I was working as a manager in an audio store at the mall. I had actually started working for my friend and mentor in his record store next door. There was an audio department in the back of his record store that I had started taking a special interest in. The audio store was moved out of the record store to its own location.

When it was moved I was promoted to assistant manager. Shortly after I was became the manager. While I was manager, my friend started playing in the stock market. He was so excited his traditional investing in stocks, he gave me the play by play accounts for his activities. After having lost all of my money just years earlier, I really had no interest in ever getting into that, but his stories were always, at the least, entertaining to me.

I have to admit that I remember being a little bit envious while his picks were doing well, but there always seemed to be about the same amount of time when they weren’t doing so well and that made me feel better about not being involved.

Hot Tips and Cold Feet

Christmas was coming and my friend got a “hot tip.” Coleco was just introducing the Cabbage Patch Kids for Christmas and my friend thought this was going to be the stock to make a pile of money on. He dove in deep, researching everything he could. The more he looked, the more he found nothing but great information about the company and about the Cabbage Patch Kids.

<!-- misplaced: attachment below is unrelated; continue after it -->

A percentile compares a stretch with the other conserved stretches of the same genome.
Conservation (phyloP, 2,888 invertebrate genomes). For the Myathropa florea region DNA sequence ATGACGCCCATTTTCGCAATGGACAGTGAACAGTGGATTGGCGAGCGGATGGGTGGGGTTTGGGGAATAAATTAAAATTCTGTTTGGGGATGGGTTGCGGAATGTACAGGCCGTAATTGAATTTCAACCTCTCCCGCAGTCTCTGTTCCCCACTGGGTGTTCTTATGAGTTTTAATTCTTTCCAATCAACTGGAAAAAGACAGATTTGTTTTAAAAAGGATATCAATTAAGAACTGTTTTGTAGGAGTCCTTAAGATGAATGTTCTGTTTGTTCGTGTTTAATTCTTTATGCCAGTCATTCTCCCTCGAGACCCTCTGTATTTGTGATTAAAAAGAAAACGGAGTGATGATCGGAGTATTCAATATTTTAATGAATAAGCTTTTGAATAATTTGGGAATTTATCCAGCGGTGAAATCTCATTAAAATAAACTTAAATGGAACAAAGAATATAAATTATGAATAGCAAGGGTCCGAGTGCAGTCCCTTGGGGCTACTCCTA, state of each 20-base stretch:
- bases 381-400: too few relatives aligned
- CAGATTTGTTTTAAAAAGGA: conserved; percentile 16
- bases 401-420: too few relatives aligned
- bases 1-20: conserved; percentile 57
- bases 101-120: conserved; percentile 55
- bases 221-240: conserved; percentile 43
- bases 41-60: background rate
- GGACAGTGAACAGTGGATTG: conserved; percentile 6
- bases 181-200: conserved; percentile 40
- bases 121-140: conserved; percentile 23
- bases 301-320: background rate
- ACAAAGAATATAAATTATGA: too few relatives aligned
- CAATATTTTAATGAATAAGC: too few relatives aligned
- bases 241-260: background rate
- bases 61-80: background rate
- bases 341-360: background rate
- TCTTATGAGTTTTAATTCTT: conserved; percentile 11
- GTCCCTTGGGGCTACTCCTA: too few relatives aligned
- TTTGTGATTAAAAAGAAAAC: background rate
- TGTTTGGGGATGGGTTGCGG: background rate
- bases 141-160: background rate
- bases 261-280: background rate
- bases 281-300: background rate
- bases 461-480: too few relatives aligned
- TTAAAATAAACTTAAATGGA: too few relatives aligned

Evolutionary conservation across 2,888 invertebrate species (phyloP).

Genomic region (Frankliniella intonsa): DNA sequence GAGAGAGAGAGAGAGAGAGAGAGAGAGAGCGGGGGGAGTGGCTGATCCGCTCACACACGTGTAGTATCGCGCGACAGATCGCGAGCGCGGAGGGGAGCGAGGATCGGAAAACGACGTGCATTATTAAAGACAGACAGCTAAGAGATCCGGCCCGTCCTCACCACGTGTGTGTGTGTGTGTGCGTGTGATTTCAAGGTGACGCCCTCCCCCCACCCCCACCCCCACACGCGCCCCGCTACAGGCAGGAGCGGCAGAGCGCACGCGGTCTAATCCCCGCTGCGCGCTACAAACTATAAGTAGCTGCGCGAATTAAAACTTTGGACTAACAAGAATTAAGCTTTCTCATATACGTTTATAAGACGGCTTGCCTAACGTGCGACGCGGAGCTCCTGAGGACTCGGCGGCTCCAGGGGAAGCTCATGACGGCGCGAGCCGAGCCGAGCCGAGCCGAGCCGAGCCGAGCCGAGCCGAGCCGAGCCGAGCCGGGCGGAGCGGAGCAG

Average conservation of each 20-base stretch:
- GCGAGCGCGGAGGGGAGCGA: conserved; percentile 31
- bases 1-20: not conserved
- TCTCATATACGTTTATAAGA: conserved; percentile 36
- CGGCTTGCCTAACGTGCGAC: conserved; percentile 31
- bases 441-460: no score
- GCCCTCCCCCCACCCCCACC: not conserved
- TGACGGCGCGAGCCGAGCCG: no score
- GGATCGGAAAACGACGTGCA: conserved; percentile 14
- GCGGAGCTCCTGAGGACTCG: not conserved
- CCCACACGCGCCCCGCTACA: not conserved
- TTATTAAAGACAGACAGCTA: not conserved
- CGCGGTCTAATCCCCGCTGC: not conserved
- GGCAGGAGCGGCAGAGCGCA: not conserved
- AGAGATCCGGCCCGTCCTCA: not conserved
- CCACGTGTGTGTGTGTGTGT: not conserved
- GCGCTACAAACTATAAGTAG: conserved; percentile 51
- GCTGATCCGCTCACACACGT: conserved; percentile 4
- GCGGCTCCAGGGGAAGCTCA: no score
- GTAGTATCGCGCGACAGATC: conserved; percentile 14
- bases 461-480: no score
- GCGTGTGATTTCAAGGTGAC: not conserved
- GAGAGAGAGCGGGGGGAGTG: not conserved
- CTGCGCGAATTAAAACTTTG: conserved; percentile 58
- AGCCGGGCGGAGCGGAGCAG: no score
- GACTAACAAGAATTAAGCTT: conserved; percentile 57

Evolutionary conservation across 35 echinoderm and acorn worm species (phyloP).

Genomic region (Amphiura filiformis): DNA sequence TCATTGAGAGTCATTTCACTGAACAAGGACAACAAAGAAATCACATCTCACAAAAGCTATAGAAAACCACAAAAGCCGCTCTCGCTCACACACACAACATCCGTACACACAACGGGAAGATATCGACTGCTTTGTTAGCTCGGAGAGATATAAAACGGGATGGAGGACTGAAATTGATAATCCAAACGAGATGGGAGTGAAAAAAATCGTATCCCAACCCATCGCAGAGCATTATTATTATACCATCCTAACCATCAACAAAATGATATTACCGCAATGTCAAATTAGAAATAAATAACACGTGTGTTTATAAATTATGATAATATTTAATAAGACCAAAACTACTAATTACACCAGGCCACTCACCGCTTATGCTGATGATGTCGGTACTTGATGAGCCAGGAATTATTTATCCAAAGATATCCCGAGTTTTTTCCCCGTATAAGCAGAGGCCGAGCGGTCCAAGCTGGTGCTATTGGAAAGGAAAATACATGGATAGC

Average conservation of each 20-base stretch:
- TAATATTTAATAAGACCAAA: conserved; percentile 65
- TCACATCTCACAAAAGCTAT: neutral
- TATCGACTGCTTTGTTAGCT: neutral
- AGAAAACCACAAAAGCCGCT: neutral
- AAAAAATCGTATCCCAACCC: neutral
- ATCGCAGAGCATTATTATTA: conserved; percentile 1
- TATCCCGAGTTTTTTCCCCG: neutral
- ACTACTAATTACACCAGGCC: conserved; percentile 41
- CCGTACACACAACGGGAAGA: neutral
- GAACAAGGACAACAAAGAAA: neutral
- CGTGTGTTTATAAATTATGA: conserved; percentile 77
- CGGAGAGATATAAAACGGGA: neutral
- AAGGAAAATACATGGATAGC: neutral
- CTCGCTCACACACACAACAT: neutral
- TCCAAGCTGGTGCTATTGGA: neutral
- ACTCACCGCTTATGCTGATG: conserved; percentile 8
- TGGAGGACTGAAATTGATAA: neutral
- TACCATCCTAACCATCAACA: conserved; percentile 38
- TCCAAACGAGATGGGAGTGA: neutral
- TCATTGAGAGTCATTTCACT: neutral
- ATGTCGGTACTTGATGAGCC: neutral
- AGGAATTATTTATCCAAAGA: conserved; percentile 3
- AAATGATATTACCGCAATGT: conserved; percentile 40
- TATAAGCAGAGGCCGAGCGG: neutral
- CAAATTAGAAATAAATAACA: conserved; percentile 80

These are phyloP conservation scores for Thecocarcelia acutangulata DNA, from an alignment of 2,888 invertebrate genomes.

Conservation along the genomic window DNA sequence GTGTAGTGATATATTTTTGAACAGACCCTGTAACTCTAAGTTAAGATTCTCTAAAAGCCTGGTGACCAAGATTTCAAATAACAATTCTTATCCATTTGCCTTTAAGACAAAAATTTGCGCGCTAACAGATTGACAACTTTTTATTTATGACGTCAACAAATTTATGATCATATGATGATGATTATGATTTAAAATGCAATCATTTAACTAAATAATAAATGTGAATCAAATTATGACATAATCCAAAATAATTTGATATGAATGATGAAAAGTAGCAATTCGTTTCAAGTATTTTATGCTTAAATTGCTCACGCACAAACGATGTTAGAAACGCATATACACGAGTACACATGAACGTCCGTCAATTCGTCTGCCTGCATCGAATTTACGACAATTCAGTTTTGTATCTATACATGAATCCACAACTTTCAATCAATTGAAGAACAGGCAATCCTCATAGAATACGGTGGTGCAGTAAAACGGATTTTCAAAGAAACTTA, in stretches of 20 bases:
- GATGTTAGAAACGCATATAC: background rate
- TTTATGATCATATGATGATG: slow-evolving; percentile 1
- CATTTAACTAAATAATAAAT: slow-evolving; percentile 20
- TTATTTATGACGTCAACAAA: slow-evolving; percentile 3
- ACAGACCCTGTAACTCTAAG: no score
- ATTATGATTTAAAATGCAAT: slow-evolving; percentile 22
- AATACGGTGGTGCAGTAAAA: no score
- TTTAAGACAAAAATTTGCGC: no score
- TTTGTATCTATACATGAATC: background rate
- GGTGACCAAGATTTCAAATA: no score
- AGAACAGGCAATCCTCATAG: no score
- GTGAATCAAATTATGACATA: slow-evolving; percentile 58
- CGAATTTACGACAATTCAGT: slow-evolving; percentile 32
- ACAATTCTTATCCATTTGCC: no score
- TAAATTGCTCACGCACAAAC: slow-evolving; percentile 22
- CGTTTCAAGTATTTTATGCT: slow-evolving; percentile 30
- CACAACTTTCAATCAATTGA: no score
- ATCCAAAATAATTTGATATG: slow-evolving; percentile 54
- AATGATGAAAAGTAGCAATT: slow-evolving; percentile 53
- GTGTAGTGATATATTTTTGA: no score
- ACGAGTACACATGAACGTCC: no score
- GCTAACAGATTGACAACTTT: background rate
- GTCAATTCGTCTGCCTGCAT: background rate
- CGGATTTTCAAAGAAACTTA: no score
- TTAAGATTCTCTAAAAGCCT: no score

As much as I tried to keep my vow of never wanting anything to do with investing in the market again, my friend was making it really hard for me to not want to invest in Coleco and the Cabbage Patch Kids. His excitement was just so contagious and the fear of not wanting to miss a great opportunity, not wanting to miss out, had me actually considering purchasing some shares of Coleco.

Back then you had to call a guy to buy and sell stocks and the only way that you could purchase certain stocks was by buying them in blocks.

The Plunge

I purchased a block, a block was 100 shares of Coleco. It was around thirty dollars ($30) a share, so I spent about three thousand ($3,000) plus commissions, being caught up in my friends enthusiasm and stamping out the fear of missing out. My stomach ached with both the excitement of being a part of this little experience and with the fear of possibly losing everything again!

Investing in stocks is for experts.

Going to work now brought about completely new feelings for me. My stomach was in knots in anticipation of the daily reports. The news of the stock price falling stressed me out tremendously while the news of the stock price rising somewhat calmed me.

But I was still intrigued with the whole experience.

Now the dilemma I struggled with was ‘when’ would I sell. The price, although the overall direction was up, kept bouncing up and down. Just a one dollar difference in a share price would mean a one hundred dollar difference in price overall. (Since $1 times 100 shares = $100 dollars).

The news didn’t help either because it swayed back and forth with rumors mixed with facts about Coleco releasing other lines of toys that would skyrocket their stock prices. I wanted to sell at the best possible time and struggled with if I should sell now or if I should hold on and potentially make even more money.

What Do I Do?

The hot tip was just what it was. Cabbage Patch Kids dolls were all the craze that Christmas. They were featured in the newspapers; we heard all about them on the radio. TV news stories covered the outbreak of shortages as well as the wild stories of what people were doing to get them. There were even fights in the long lines of people waiting to get one.